Every occupation has it's hazards: dentists have problems with their upper backs, waitresses have sore feet and apparenty game keepers have dodgy thumbs. Hairdresser's suffer from stiff shoulders, bunions and lower back problems, and we tend to cut ourselves a LOT. (I always carry band-aids, and a tetnus shot is just part of the routine.) But the real hazard when you are a hairdresser is the relentless and dramatic change in hairstyle....it's impossible to be satisfied with whatever you have for very long, there's always something newer and better and brighter and shinier coming at you all the time.
After 2 years of being having boring brown hair (which initially seemed "so natural" and "more classic", but eventually descended into "so mundane" and "lacking originality") I dyed my hair red and then I blow-dried it straight. I like a change now and again, and I'm used to the schizophrenic nature of my hairstyle, but it seems to have caught everyone else off-guard, and one person even said "you should have warned me", like I had sneezed on her or something.
I've had my hair almost every colour on the spectrum, from my natural dark brown, to blonde, to jet black to red. I've had it short, really short, kind of short and shoulder length. It's normally fairly curly, but I've been known to spend inordinate amounts of time straightening it. (When I was in high school, I think I spent more time getting my hair straight than I ever did on my academics. Probably why I ended up a hairdresser.) I went through a time in the '80s when I had a chunk of hair at the front that was an incandescent fuschia colour. (I had people ask if it was natural. Like that colour naturally occurred in nature anywhere, let alone on a human head.)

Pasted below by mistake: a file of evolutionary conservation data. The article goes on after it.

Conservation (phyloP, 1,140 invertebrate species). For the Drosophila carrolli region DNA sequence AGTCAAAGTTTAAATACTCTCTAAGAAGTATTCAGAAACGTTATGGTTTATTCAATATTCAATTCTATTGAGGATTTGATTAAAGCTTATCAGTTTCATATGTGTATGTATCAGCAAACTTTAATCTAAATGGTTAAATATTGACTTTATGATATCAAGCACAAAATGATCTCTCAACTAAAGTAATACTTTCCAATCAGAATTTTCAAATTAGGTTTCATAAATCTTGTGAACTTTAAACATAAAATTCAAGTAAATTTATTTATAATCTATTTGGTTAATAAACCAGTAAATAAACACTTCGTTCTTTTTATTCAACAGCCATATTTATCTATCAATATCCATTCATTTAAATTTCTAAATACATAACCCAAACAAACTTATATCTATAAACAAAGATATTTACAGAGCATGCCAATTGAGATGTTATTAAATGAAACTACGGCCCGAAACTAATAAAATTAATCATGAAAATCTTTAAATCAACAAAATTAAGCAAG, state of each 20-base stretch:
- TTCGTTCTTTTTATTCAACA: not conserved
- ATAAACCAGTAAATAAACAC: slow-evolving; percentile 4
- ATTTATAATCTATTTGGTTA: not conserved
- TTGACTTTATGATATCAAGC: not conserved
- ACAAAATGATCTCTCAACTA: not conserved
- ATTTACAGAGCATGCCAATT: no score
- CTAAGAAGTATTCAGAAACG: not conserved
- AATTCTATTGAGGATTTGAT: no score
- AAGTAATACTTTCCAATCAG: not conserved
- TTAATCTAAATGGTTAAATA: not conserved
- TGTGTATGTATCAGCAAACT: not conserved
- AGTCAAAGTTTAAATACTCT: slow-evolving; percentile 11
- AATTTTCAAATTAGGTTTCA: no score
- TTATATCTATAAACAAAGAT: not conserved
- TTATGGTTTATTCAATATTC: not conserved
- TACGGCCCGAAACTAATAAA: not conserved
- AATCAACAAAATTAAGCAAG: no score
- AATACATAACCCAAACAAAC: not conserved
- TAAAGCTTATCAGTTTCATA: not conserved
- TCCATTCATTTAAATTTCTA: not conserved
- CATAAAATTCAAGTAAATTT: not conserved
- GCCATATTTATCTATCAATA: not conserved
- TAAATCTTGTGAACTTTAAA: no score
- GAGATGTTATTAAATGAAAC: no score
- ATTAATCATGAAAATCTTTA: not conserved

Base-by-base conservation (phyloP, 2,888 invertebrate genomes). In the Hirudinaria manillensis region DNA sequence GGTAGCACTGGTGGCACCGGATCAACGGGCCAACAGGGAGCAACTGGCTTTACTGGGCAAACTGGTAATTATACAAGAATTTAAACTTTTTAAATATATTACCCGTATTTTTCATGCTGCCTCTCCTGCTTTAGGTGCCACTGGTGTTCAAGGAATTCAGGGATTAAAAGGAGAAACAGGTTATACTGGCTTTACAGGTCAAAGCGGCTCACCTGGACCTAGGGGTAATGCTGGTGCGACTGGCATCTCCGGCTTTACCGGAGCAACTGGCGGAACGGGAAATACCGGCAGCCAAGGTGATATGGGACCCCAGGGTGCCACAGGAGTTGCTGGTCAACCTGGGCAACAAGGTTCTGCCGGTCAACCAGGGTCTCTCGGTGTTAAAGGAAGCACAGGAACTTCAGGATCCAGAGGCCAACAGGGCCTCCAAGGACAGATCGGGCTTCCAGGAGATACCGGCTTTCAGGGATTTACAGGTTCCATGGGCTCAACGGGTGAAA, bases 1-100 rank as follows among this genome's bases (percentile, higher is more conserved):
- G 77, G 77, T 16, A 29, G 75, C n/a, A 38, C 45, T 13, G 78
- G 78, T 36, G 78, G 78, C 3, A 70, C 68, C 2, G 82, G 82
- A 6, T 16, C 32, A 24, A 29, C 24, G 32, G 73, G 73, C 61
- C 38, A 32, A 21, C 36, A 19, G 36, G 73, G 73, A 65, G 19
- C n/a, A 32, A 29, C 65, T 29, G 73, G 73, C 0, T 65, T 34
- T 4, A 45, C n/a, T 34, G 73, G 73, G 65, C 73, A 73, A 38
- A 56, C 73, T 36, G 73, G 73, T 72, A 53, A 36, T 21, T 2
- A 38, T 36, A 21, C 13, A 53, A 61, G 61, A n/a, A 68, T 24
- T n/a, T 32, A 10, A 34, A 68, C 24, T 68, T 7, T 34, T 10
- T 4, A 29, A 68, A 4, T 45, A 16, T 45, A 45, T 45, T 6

When I turned 40, I decided that I had spent enough time and energy colouring my hair, and it was time to let nature take it's course and allow the grey to grow out. In an effort to speed things up, I cut it really short, with the result that I had plenty of people ask if "everything was okay". I went back to colouring it, and mused that perhaps 50 was the age to let nature take it's course.
But for now I am a redhead, and happy enough with it. Until I see something I like better.